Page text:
I won’t go into the details of the Compact, but it’s a chance to explain why economists generally see efforts to clarify water rights as good for society overall – and why some people still oppose individual settlements.

The truck story shows just how much we take for granted the basic assumptions that underlie a well-functioning market economy. Ownership is clearly defined: when you buy a car, you register it with the country and receive a title. Property rights are reliably enforced: if someone steals your car, law enforcement officers will try to find it and return it to you. If there is ever a dispute, it gets settled by a fair justice system. Most importantly, the fact that we all have confidence in these institutions of government means that they are rarely needed: 99.99% of the time, everyone just accepts that your truck is yours, and my car is mine.

Scott Hummer, water commissioner for District 58 in the Yampa River basin, checks out a recently installed Parshall flume on an irrigation ditch in this August 2020 photo. Compliance with measuring device requirements has been moving more slowly than state engineers would like. CREDIT: HEATHER SACKETT/ASPEN JOURNALISM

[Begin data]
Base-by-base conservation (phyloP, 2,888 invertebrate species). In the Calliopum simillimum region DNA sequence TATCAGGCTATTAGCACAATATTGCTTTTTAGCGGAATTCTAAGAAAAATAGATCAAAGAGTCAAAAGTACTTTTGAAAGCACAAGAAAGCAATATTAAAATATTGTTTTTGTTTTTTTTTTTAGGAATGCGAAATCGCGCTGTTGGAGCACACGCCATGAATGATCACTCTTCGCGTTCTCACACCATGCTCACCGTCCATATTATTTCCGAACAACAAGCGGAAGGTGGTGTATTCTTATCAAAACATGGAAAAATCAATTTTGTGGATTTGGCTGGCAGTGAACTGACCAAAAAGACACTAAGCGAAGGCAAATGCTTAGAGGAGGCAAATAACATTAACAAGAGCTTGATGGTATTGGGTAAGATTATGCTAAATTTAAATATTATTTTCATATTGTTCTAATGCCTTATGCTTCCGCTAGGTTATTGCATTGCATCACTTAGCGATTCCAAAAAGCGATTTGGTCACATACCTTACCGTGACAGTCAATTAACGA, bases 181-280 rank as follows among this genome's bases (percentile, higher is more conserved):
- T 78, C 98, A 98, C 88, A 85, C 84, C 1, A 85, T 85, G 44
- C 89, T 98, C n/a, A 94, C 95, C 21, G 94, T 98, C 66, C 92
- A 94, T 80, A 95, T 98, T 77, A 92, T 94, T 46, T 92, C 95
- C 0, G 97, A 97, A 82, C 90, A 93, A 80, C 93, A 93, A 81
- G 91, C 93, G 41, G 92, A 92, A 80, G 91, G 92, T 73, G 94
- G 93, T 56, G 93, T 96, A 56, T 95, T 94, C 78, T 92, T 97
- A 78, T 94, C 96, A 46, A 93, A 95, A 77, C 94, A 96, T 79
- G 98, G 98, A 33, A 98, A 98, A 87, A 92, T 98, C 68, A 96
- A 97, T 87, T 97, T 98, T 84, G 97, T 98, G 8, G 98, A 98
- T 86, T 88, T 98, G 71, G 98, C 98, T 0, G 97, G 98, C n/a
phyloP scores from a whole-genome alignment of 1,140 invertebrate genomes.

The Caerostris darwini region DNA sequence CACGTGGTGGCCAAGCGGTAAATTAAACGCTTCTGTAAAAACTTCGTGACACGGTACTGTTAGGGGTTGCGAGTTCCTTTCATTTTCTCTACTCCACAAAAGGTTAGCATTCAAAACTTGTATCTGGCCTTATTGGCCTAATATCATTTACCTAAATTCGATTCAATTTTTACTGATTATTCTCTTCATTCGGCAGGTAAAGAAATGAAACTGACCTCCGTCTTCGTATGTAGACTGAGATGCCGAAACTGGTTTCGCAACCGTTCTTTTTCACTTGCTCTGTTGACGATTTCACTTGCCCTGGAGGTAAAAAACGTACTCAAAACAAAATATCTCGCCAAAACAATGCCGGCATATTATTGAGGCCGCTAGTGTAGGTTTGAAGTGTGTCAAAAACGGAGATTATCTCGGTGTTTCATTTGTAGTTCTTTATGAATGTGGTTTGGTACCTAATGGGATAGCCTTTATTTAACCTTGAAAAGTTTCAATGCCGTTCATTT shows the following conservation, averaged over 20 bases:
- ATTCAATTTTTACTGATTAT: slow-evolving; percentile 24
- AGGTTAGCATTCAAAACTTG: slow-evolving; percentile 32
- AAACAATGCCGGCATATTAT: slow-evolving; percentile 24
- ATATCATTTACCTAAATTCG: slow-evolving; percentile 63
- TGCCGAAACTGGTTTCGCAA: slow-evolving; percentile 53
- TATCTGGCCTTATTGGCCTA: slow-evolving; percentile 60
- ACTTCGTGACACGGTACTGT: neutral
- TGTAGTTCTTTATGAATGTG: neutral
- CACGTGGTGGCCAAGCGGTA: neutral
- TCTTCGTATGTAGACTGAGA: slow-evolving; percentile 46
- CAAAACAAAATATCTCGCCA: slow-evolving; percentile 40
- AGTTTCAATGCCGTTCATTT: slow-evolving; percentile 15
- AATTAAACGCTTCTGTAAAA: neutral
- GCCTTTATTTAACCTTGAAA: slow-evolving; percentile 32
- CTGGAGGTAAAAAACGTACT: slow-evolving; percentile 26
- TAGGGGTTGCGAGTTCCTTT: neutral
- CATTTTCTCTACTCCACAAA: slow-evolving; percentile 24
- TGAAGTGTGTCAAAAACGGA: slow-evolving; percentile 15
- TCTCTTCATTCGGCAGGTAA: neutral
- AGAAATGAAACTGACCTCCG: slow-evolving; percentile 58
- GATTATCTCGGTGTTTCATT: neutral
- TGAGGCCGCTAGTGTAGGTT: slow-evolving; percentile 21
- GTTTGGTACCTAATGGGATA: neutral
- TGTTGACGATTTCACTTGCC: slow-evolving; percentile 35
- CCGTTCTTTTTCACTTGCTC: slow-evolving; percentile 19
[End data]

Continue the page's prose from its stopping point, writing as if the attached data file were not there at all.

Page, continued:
Water rights aren’t usually nearly as secure. This is partly because water itself is slippery: it’s a lot harder than a car to measure, store, and tell yours apart from other people’s. (Though one time my friend and I did accidentally get into someone else’s Toyota Camry because it was the same color as his, it was parked next to his, and his key worked on it!) But it’s also because across the West we haven’t invested in the kinds of record-keeping, monitoring, and enforcement systems that would be necessary to give water users the kind of certainty we take for granted when it comes to vehicles, houses, and land.

As a result, water resources are too often a chaotic mess of uncertainty, arguments, litigation, and political battles. Farms and ranches, developers, water utilities, and government agencies have to spend their time and energy thinking about water conflicts instead of focusing on the main things they care about. They have to pay water lawyers for years-long court battles. Worse, uncertainty can hamper investment and wise decisions about the future. If you aren’t sure whether you’re going to get the water you think you’re entitled to, you might not move forward with that purchase you’ve had your eye on.